NACDS praises organized retail crime bill
ALEXANDRIA, Va. A bipartisan legislation that seeks to prevent organized retail crime is being applauded by the chain pharmacy industry.
The Organized Retail Theft Investigation and Prosecution Act of 2010, introduced by Reps. Bobby Scott, D-Va., and Lamar Smith, R-Texas, would create a specific task force within the Department of Justice to investigate and prosecute instances involving organized retail crime.
Responding to this proposed legislation, the National Association of Chain Drug Stores commended Reps. Scott and Smith for their leadership to curb the growing problem of organized retail crime, noting that retailers not only face such burdens as increased costs and investment to cover their losses, but consumers also face risks.
“Consumers are placed at risk when package tampering occurs on consumer healthcare products, such as infant formula and over-the-counter medications. These stolen products are repackaged and relabeled to falsely extend a product’s expiration date or to hide the fact that the item has been stolen,” NACDS wrote in a letter. The NACDS also urged Congress to support legislation that treats theft committed by organized, professional crime rings as a federal felony.
“We commend you again for introducing and advancing strong bipartisan legislation that will assist retailers and law enforcement to combat the serious problem of organized retail crime, and we look forward to working with you to enact this important legislation,” the letter stated.
FDA approves multiple sclerosis drug Gilenya
SILVER SPRING, Md. The Food and Drug Administration has approved a drug for reducing relapses in patients with multiple sclerosis.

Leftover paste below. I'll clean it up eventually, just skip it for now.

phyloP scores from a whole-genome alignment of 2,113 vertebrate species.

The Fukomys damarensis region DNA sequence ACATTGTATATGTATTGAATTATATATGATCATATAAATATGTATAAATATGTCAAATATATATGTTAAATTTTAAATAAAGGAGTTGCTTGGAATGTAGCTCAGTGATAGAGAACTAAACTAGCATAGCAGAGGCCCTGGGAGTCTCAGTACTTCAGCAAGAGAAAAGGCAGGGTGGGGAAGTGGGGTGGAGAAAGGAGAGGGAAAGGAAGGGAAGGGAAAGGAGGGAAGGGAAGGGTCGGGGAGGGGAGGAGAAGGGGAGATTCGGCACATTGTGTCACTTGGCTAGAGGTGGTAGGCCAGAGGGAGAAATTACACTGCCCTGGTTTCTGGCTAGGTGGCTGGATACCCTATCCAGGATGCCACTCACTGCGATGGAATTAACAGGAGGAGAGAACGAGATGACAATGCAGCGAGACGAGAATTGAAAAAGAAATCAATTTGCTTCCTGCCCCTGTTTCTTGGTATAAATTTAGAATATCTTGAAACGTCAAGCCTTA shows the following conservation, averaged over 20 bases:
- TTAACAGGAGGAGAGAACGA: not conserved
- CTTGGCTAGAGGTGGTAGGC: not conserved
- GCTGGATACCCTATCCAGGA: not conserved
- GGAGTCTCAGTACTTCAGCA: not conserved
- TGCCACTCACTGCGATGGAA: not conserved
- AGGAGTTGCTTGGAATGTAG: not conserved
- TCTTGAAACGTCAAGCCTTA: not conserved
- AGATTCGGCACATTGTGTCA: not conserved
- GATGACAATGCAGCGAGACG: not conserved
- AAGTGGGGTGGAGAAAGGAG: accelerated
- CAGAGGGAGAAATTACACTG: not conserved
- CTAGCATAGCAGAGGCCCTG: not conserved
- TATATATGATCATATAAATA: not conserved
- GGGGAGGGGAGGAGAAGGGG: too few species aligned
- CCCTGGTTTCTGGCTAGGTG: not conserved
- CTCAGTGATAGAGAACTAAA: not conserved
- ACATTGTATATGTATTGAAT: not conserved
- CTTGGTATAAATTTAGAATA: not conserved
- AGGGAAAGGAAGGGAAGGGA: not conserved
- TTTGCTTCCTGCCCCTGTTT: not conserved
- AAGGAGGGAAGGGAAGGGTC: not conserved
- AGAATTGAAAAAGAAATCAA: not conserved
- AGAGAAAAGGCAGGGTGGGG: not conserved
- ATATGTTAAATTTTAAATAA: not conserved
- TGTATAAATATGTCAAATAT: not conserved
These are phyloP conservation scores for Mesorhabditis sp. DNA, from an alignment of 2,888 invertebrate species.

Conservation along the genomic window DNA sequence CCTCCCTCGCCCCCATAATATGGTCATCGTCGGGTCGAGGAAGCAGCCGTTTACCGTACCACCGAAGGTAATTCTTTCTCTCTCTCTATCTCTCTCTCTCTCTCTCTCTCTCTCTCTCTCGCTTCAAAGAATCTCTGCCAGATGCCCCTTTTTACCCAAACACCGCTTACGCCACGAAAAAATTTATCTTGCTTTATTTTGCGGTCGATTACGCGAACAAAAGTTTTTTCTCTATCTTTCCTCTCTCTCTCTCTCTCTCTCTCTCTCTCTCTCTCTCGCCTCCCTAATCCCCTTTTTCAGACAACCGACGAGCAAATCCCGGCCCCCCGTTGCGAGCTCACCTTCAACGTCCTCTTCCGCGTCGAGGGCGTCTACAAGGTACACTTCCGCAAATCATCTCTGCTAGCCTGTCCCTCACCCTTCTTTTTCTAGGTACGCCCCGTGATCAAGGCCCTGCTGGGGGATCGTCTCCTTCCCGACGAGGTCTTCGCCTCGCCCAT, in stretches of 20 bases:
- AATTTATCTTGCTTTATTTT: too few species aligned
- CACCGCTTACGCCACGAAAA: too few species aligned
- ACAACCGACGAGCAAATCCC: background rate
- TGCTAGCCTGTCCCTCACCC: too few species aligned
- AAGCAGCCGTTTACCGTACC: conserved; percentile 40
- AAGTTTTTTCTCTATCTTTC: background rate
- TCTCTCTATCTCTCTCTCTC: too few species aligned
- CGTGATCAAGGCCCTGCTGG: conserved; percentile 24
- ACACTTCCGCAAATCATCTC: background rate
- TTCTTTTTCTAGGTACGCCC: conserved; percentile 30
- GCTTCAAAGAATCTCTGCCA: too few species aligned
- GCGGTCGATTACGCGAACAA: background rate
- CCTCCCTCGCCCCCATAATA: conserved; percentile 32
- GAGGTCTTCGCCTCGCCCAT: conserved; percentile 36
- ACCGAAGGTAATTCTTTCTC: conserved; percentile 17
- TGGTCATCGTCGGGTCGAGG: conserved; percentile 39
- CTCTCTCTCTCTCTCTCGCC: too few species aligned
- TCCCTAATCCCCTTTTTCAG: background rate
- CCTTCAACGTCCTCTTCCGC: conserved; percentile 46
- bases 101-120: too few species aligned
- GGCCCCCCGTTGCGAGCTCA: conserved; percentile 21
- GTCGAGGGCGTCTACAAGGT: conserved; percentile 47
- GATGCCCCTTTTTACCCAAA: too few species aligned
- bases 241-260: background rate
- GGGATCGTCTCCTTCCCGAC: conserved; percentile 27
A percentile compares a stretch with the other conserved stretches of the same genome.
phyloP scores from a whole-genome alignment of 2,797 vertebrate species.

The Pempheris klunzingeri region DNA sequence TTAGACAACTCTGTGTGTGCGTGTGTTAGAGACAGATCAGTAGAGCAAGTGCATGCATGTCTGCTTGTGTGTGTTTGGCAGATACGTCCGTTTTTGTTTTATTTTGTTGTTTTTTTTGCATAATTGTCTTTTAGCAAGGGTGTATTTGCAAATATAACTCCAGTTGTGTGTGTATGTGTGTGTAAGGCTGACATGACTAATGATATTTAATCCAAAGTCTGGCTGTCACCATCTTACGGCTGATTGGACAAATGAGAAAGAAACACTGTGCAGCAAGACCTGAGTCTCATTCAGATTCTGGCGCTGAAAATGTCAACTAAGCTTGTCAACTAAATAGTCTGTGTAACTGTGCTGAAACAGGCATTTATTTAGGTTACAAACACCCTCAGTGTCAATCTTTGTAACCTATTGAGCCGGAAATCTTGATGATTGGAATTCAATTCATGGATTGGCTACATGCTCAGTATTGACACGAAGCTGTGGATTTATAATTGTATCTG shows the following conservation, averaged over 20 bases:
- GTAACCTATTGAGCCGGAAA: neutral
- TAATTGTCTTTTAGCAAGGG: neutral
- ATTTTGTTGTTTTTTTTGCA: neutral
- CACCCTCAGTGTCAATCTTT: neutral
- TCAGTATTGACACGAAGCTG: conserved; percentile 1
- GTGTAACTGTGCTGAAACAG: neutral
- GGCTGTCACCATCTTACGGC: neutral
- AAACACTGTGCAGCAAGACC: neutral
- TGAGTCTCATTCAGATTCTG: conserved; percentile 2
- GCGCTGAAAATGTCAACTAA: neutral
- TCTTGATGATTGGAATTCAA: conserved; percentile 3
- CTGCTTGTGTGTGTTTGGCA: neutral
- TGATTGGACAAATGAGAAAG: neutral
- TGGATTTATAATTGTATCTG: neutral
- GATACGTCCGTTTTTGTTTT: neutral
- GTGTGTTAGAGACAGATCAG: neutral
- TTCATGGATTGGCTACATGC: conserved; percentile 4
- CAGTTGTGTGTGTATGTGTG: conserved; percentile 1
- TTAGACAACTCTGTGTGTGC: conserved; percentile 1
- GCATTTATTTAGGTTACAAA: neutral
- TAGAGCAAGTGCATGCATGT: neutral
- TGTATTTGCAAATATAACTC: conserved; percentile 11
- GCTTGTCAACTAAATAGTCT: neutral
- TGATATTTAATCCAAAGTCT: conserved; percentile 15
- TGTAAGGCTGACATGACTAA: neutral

The FDA announced Wednesday the approval of Swiss drug maker Novartis’ Gilenia (fingolimod) capsules, saying it was the first oral drug that can slow the progression of disability in patients with MS and offered an alternative to injected drugs.
Around 400,000 people in the United States and 2.1 million worldwide have MS, according to the National Multiple Sclerosis Society.
Novartis’ Cushing’s disease drug shows promising results in trial
EAST HANOVER, N.J. Swiss drug maker Novartis said its investigational drug is the first to show promise in a late-stage clinical trial for Cushing’s disease, a potentially fatal hormonal disorder.
Novartis announced Wednesday that the drug SOM230 (pasireotide) had reduced cortisol levels in patients with Cushing’s disease. The disease results from a benign pituitary tumor that causes the adrenal glands to produce excess cortisol. This can lead to metabolic and cardiovascular problems and death. Results will be presented at the 14th congress of the European Neuroendocrine Association.
“There is a critical need for a medical treatment for people with Cushing’s disease because currently available options, such as surgery or radiotherapy, are ultimately not effective for many of the patients who suffer from this debilitating disease,” said William Ludlam, director of the Seattle Pituitary Center at the Swedish Neuroscience Institute in Seattle. “The results of this study suggest that pasireotide may help patients achieve biochemical control of their Cushing’s disease and its symptoms by directly targeting the pituitary tumor that triggers excess cortisol production.”